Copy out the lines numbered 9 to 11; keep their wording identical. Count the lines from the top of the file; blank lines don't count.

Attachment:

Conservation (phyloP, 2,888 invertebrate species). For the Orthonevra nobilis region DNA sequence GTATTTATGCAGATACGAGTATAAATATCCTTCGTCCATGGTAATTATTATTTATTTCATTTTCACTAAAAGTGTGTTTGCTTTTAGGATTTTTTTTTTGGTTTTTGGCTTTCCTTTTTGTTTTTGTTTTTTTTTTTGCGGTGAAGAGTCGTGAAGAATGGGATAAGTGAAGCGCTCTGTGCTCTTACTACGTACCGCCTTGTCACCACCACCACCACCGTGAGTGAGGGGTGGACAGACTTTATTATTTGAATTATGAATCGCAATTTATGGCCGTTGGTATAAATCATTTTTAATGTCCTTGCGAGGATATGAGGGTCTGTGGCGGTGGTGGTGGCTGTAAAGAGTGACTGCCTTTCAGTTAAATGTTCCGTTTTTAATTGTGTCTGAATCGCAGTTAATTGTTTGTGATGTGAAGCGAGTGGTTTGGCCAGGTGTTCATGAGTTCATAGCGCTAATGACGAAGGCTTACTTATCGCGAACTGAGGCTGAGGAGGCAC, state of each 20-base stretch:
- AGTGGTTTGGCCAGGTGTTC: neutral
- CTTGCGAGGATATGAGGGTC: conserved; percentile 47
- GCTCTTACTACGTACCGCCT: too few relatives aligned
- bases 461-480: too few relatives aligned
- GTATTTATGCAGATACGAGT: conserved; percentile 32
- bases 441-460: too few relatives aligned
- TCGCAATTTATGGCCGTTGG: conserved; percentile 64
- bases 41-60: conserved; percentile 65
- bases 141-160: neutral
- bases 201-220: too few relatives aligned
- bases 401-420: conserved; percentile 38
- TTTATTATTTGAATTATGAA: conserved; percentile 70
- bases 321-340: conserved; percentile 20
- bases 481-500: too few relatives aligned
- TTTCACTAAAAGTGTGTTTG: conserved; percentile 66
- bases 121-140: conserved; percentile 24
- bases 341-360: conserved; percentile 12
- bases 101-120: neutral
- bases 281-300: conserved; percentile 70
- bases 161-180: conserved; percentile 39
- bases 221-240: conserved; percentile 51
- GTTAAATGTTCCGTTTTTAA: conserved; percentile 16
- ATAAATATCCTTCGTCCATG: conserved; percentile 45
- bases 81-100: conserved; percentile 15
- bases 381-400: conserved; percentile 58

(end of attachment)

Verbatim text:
- bases 41-60: conserved; percentile 65
- bases 141-160: neutral
- bases 201-220: too few relatives aligned